Will AI transform the digital asset management industry?
Martin Wilson says artificial intelligence will have a huge impact on the future of digital asset management.
Are you aware that AI (artificial intelligence) applications are already used in almost every industry? If not that’s probably because in popular culture for a system to be artificially intelligent it needs to be able to ‘think’, like we humans do. Many computer scientists prefer the term machine learning for exactly this reason.
Often you won’t read about ‘artificial intelligence’ in a company’s marketing blurb, even if their products use machine-learning technologies. They may be conscious of how high expectations of AI have been in the past or perhaps they simply don’t think of the technology in those terms.
The same cannot be said in the digital asset management (DAM) industry, which has quickly spotted the potential of visual recognition APIs such as Google Cloud Vision to save huge amounts of time during the tagging process. Many DAM vendors are now announcing AI-powered functionality in their products.
Why are they so excited, and is there any substance behind the hype?
Metadata is important
The core functionality of DAM systems hasn’t changed much over the last 15 years. Fundamentally a DAM application is still a database that stores digital files and their associated metadata. The metadata (for example a title, description or keywords) plays a crucial role as it enables users to find assets easily. This is essential for any organisation with more than a handful of assets. At present, almost all of the metadata is entered manually by users during or shortly after upload.
A typical DAM system
When DAM systems first came out, over 15 years ago, on average it took an experienced user about 30 seconds to enter the metadata for a single image. Since then user interfaces have improved and technology has become quicker, but entering metadata still remains one of the most time-consuming activities when it comes to organising assets. It’s no surprise then that DAM vendors have been keeping a sharp eye on the growth of visual recognition technology. If keywords and even descriptions can be added automatically, saving 30 seconds per image for an organisation that owns millions of assets, this adds up to big savings.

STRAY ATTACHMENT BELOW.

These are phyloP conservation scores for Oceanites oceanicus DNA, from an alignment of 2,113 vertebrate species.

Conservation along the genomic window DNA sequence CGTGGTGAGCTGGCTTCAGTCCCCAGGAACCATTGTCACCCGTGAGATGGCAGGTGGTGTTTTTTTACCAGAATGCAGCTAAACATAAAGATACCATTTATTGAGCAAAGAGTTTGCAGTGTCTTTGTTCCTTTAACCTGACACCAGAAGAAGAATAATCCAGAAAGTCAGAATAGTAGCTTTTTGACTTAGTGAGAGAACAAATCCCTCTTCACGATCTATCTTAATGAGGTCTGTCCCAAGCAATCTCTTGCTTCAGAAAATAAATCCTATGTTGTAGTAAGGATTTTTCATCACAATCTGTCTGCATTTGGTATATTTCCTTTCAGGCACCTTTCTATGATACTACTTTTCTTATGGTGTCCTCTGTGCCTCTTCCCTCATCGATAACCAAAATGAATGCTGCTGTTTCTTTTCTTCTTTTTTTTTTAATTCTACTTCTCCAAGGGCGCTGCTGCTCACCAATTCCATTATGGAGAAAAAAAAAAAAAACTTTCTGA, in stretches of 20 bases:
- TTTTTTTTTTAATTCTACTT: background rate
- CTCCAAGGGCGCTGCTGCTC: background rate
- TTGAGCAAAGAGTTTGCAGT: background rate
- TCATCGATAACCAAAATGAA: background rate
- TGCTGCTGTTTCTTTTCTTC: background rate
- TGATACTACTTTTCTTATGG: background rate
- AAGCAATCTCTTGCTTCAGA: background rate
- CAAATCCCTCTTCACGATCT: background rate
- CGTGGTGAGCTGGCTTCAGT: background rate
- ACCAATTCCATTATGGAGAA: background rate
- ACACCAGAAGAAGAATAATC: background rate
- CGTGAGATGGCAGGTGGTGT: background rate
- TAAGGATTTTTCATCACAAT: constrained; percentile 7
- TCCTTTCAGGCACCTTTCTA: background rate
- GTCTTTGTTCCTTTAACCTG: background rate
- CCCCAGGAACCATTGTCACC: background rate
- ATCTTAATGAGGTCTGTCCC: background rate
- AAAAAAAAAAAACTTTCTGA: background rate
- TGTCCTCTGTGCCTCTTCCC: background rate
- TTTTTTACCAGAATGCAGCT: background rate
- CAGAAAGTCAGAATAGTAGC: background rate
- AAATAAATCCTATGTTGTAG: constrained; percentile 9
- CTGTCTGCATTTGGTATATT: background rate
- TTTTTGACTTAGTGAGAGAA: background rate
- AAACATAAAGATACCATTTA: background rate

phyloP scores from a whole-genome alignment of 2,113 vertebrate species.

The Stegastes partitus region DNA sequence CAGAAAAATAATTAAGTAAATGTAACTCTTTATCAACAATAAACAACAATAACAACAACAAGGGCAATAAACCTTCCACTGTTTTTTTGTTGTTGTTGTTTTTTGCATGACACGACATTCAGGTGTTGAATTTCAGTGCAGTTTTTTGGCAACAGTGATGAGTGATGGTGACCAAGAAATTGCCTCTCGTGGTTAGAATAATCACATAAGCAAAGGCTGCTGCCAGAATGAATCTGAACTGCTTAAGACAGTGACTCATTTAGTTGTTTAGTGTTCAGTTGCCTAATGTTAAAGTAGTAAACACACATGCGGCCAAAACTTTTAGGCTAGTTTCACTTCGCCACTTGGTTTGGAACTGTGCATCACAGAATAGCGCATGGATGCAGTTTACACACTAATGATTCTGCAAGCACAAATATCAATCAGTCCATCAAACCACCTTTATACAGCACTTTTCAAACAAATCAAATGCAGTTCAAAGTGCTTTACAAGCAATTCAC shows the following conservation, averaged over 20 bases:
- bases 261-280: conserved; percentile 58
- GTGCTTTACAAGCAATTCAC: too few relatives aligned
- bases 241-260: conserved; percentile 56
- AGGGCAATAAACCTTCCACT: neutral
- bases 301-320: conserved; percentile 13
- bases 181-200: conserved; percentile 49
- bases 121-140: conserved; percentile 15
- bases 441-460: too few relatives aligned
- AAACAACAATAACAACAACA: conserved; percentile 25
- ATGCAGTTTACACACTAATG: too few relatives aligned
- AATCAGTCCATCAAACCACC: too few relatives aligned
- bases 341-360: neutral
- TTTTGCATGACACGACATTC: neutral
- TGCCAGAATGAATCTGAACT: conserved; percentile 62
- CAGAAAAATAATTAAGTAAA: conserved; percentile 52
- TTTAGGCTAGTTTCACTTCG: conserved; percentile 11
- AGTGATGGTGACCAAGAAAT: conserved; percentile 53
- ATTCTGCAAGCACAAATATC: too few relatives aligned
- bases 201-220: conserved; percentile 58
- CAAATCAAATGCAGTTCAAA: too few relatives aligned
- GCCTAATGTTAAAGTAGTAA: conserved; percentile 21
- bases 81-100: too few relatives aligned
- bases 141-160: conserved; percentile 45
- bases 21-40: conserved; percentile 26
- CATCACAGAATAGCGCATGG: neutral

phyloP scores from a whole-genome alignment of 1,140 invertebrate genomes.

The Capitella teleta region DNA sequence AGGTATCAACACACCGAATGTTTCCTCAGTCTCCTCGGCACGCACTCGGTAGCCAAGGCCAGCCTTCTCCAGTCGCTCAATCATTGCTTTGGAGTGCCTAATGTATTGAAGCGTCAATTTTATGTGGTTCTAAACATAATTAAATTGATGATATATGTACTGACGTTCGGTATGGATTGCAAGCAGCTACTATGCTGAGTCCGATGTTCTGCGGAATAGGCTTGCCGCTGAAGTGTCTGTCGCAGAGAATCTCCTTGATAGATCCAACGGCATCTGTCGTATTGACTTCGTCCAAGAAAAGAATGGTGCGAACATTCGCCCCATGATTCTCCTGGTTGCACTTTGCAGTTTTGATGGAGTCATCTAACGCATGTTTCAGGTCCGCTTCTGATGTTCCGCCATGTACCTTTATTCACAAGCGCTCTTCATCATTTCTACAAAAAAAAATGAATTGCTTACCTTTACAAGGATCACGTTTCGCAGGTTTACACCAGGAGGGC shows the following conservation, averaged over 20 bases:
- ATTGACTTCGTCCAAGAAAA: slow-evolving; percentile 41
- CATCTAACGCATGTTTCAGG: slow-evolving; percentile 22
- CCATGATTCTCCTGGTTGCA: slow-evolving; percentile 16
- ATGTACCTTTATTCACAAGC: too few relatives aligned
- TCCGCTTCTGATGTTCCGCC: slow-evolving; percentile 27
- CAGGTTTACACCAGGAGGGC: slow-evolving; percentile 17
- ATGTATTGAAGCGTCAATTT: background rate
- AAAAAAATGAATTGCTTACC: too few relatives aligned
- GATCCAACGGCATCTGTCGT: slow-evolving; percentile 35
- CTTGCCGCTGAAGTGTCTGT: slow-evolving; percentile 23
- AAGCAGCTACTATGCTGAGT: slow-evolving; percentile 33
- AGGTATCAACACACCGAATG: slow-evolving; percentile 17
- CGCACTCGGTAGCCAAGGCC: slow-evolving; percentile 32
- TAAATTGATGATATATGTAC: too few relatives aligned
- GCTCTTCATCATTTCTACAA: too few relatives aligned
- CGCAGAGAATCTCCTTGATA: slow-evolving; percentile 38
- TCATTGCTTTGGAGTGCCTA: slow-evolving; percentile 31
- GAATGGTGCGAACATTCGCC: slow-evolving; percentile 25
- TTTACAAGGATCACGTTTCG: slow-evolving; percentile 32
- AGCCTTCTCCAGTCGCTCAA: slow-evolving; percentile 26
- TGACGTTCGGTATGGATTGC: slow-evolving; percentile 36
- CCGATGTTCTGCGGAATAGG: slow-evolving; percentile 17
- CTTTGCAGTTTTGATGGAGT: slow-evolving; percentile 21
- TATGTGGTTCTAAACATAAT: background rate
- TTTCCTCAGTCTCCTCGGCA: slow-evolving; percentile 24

APIs at present
Currently the available visual recognition APIs provide computer-generated tags, which vary in quality and are not always reliable. Where results can be impressive for generic subjects, they are not so good for more complex images. So, an organisation that uses a lot of generic images, like beaches, landscapes and so forth, could see a real benefit from using this technology.
Others, especially those with domain-specific images, might spend more time correcting keywords than they save.
One thing to remember is that the DAM solutions will almost certainly be using a third-party API to provide the actual visual recognition functionality, so neither the client nor the DAM vendor has much control over the quality of the auto-suggested tags. In addition, none of these API providers yet offer much in the way of customisation, which can cause problems, for example when terminology differs. A UK company may use the keyword ‘tap’ but the US associates would recognise the same image as a ‘faucet’, thus the results may not be universally suitable.
Small steps forward
While they wait for the image recognition APIs to improve, in terms of accuracy and opportunities for customisation, some DAM vendors are looking for creative ways to extract the most value from these technologies. For example, by combining visual recognition technology and human oversight in a user interface, it is possible to speed up tagging dramatically. This approach can be used to do things like create smart groupings of images.
In its current state, visual recognition technology may add value to your company’s DAM solution, especially if you deal mostly with large volumes of images containing generic subjects.
The suggested keywords will not be 100% accurate, but they may be good enough, especially when combined with manual functionality.
In general though, it is likely that there won’t be a large adoption of these technologies until the results improve. But this is an area that is developing quickly, and the DAM solutions that are supporting this functionality now are well placed to quickly leverage the potential of AI as the APIs get better.
AI technology is an emerging and fast evolving field that will have a huge impact on DAM in the future. That future may be some way off, but when it arrives and we no longer have to manually add metadata to assets, the upload process in a DAM application is going to change forever.
Martin Wilson is the founder of Asset Bank.
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